Ann Romney, wife of Republican presidential candidate Mitt Romney, talks with convention officials as she tours the stage before the second session of the Republican National Convention in Tampa, Florida, August 28, 2012.
Credits: REUTERS/Mike Segar
TAMPA, FL -- If the knock against Mitt Romney is that he's too rich and rigid, then his wife is perhaps the Republican's best weapon to change peoples' minds.
Ann Romney was expected to take the stage here at the Republican National Convention Tuesday and paint a picture of a Mitt Romney not many people know, a kind and loving husband and father who can be counted on when the going gets rough.
Excerpts from her speech were leaked prior to her prime time speech, and highlight her efforts to humanize the Republican presidential candidate.
"Tonight I want to talk to you from my heart about our hearts. I want to talk not about what divides us, but what holds us together as an American family. I want to talk to you tonight about that one great thing that unites us, that one thing that brings us our greatest joy when times are good, and the deepest solace in our dark hours. Tonight I want to talk to you about love."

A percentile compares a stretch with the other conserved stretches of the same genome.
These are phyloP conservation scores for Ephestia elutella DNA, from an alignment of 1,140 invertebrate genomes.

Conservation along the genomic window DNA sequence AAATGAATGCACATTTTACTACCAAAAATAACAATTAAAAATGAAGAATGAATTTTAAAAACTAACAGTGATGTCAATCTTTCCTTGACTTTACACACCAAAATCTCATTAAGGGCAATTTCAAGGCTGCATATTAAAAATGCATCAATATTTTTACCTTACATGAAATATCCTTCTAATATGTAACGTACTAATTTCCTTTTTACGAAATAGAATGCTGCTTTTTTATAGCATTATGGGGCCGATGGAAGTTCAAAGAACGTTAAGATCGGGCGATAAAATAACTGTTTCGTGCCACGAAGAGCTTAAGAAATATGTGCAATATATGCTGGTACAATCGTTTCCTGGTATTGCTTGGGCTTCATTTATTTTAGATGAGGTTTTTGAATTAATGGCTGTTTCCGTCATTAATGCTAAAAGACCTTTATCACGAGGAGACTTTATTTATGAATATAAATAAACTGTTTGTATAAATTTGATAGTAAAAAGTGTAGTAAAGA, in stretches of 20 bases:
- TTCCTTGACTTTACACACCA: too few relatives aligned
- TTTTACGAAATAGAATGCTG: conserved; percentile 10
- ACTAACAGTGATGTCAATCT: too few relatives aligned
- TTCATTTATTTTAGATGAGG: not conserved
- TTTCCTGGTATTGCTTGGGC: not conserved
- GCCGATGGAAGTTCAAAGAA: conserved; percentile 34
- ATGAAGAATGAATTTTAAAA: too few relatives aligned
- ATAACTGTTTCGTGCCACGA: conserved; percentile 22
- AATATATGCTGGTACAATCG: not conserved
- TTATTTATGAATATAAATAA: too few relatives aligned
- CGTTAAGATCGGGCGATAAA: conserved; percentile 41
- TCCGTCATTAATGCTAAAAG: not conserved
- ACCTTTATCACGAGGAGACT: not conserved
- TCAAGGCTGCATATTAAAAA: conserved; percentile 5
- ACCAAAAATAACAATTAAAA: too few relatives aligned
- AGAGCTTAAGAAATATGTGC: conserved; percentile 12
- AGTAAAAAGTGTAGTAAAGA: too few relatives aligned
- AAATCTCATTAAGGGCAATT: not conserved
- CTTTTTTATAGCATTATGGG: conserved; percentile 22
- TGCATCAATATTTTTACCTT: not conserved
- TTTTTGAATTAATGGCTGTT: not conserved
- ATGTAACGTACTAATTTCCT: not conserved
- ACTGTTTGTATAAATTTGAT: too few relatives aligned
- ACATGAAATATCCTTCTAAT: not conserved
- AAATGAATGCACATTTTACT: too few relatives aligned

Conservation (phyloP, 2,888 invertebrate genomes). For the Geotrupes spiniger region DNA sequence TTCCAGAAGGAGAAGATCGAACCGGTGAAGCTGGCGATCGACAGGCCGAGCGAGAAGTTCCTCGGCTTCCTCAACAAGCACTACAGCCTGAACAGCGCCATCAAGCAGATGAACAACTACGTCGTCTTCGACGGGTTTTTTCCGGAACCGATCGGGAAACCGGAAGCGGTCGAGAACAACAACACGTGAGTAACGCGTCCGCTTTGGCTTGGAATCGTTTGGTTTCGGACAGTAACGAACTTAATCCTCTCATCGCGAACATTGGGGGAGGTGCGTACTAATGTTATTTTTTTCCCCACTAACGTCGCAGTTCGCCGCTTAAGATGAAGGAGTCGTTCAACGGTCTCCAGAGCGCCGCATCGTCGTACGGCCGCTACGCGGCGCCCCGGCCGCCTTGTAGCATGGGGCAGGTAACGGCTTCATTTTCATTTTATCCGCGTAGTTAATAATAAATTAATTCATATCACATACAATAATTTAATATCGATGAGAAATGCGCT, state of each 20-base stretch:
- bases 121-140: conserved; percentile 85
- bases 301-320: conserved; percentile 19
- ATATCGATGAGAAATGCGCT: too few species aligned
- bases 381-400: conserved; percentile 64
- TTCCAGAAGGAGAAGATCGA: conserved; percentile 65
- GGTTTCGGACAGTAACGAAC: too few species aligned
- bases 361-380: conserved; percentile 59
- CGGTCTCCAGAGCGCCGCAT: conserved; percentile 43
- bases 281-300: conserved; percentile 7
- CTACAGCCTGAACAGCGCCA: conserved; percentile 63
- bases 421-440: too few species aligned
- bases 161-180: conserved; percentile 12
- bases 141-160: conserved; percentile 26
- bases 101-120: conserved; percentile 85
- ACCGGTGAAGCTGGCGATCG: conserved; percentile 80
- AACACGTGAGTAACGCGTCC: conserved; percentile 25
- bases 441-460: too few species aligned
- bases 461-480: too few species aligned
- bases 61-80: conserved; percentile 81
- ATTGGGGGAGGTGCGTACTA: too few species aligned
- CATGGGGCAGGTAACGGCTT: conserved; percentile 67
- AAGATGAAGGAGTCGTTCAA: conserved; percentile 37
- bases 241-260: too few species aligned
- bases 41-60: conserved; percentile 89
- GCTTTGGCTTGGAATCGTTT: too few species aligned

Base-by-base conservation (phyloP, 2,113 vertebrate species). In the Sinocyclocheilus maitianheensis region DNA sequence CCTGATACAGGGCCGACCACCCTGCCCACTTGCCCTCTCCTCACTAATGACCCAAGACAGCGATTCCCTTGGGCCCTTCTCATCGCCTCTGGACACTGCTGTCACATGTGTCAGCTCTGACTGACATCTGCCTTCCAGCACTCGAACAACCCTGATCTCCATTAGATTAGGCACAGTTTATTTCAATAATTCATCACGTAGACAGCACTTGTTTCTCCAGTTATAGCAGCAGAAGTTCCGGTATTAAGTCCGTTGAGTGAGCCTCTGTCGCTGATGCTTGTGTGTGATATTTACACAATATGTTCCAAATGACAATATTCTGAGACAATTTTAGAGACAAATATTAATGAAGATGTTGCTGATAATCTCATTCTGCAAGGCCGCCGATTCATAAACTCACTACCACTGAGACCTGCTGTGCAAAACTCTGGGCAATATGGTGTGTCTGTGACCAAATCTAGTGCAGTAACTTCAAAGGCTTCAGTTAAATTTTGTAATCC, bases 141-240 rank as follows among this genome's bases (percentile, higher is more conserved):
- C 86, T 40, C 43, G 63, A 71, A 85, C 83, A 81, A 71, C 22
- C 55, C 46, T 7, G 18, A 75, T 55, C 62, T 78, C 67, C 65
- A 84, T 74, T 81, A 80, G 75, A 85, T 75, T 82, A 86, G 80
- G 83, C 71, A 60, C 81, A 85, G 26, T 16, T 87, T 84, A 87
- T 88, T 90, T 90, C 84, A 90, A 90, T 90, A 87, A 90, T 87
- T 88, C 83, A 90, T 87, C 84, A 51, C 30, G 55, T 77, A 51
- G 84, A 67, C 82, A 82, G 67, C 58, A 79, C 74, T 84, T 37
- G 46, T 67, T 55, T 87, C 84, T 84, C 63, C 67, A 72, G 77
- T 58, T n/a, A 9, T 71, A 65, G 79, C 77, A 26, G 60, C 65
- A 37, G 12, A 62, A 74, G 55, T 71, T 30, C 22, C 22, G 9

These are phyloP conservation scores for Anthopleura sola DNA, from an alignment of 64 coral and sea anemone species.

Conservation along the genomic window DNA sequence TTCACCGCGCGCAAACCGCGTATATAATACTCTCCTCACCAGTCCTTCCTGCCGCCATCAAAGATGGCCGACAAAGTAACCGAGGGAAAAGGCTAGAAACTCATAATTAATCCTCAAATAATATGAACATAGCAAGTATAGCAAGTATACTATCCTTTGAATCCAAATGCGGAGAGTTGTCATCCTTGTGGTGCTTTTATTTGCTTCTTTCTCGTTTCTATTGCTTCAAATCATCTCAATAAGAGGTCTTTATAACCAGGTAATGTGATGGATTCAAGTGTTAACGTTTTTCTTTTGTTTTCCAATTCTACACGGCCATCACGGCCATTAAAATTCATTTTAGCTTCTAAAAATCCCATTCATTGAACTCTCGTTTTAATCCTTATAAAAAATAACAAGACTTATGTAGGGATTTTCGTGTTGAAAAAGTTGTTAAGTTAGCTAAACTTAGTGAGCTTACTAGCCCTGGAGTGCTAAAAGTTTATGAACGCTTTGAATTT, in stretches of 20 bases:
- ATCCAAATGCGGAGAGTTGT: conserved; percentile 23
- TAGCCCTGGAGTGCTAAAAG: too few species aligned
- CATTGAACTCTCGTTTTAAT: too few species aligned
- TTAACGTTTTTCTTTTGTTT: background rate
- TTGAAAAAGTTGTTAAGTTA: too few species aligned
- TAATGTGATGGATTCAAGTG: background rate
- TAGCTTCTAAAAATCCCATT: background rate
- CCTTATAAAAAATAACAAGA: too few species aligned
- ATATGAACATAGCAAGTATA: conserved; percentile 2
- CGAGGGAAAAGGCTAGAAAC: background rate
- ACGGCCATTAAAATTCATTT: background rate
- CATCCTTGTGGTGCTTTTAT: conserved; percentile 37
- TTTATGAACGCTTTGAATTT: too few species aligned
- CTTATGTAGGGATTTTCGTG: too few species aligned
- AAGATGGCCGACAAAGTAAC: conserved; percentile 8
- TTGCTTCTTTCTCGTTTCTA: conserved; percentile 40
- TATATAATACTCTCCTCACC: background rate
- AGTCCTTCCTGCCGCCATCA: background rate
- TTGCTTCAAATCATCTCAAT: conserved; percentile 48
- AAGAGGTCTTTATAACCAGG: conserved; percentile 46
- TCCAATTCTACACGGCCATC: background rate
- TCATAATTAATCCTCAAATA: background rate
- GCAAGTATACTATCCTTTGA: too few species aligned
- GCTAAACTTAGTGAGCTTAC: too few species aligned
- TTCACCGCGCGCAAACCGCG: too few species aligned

Ann and Mitt have been together since high school, and she has been a prominent fixture on the campaign trail.
The daughter of a Welsh immigrant, Ann baked and then doled out Welsh cakes -- a sugary soft biscuit -- to reporters who flew with her from Massachusetts to Florida Tuesday.
On the plane, she joked with reporters that Tuesday night's speech would be one of the first on the campaign when she's read from a prepared text.
"This is a unique experience for me, to actually have something written because no one's ever written a speech for me," she said. "I've never given (a speech) off a sheet."
In 1998, Ann was diagnosed with Multiple Sclerosis, and in 2008 was diagnosed with a form of breast cancer and has credited her husband with being a rock throughout the ordeals.
"I read somewhere that Mitt and I have a 'storybook marriage.' Well, in the storybooks I read, there were never long and rainy winter afternoons in a house with five boys screaming at once. And those storybooks never seemed to have chapters called MS or breast cancer," the advance copy of her speech reportedly reads. "A storybook marriage? No, not at all. What Mitt Romney and I have is a real marriage.
"At every turn in his life, this man I met at a high school dance, has helped lift up others."
The couple also suffered a miscarriage in 1991, which Ann has only recently talked about openly in media interviews.
Romney himself will take the convention stage Thursday night to formally accept the party's nomination for presidential candidate.
Stay tuned to Sun News Network all day for your Republican National Convention coverage. Sun is your source for American politics.